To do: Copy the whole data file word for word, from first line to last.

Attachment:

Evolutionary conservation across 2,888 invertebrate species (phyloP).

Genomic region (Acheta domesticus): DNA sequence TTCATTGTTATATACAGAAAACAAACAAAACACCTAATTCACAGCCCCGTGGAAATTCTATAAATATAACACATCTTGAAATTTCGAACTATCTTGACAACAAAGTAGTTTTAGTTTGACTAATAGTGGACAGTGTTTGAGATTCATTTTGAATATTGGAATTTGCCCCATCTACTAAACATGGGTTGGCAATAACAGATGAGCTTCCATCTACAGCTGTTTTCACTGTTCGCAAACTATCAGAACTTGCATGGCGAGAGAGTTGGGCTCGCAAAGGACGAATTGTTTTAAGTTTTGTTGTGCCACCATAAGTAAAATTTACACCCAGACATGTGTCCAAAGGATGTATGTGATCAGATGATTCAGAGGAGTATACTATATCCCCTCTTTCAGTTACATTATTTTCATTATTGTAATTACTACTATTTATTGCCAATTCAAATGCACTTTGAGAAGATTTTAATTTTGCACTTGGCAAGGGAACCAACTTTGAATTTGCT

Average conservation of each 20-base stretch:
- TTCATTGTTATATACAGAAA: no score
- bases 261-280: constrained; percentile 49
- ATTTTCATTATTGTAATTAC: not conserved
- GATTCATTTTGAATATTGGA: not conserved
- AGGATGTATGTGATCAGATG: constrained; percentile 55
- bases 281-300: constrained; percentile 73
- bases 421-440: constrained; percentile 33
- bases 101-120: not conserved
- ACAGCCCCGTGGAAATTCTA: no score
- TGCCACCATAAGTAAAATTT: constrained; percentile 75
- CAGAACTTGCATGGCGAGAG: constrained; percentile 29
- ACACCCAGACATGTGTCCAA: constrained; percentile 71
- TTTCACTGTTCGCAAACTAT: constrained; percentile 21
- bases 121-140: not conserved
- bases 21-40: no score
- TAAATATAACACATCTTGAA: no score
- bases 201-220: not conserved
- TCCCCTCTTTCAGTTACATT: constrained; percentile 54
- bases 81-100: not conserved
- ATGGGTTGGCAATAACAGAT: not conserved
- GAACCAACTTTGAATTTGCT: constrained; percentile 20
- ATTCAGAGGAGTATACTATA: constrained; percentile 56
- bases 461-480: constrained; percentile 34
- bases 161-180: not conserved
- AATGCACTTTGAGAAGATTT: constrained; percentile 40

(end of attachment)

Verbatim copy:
Evolutionary conservation across 2,888 invertebrate species (phyloP).

Genomic region (Acheta domesticus): DNA sequence TTCATTGTTATATACAGAAAACAAACAAAACACCTAATTCACAGCCCCGTGGAAATTCTATAAATATAACACATCTTGAAATTTCGAACTATCTTGACAACAAAGTAGTTTTAGTTTGACTAATAGTGGACAGTGTTTGAGATTCATTTTGAATATTGGAATTTGCCCCATCTACTAAACATGGGTTGGCAATAACAGATGAGCTTCCATCTACAGCTGTTTTCACTGTTCGCAAACTATCAGAACTTGCATGGCGAGAGAGTTGGGCTCGCAAAGGACGAATTGTTTTAAGTTTTGTTGTGCCACCATAAGTAAAATTTACACCCAGACATGTGTCCAAAGGATGTATGTGATCAGATGATTCAGAGGAGTATACTATATCCCCTCTTTCAGTTACATTATTTTCATTATTGTAATTACTACTATTTATTGCCAATTCAAATGCACTTTGAGAAGATTTTAATTTTGCACTTGGCAAGGGAACCAACTTTGAATTTGCT

Average conservation of each 20-base stretch:
- TTCATTGTTATATACAGAAA: no score
- bases 261-280: constrained; percentile 49
- ATTTTCATTATTGTAATTAC: not conserved
- GATTCATTTTGAATATTGGA: not conserved
- AGGATGTATGTGATCAGATG: constrained; percentile 55
- bases 281-300: constrained; percentile 73
- bases 421-440: constrained; percentile 33
- bases 101-120: not conserved
- ACAGCCCCGTGGAAATTCTA: no score
- TGCCACCATAAGTAAAATTT: constrained; percentile 75
- CAGAACTTGCATGGCGAGAG: constrained; percentile 29
- ACACCCAGACATGTGTCCAA: constrained; percentile 71
- TTTCACTGTTCGCAAACTAT: constrained; percentile 21
- bases 121-140: not conserved
- bases 21-40: no score
- TAAATATAACACATCTTGAA: no score
- bases 201-220: not conserved
- TCCCCTCTTTCAGTTACATT: constrained; percentile 54
- bases 81-100: not conserved
- ATGGGTTGGCAATAACAGAT: not conserved
- GAACCAACTTTGAATTTGCT: constrained; percentile 20
- ATTCAGAGGAGTATACTATA: constrained; percentile 56
- bases 461-480: constrained; percentile 34
- bases 161-180: not conserved
- AATGCACTTTGAGAAGATTT: constrained; percentile 40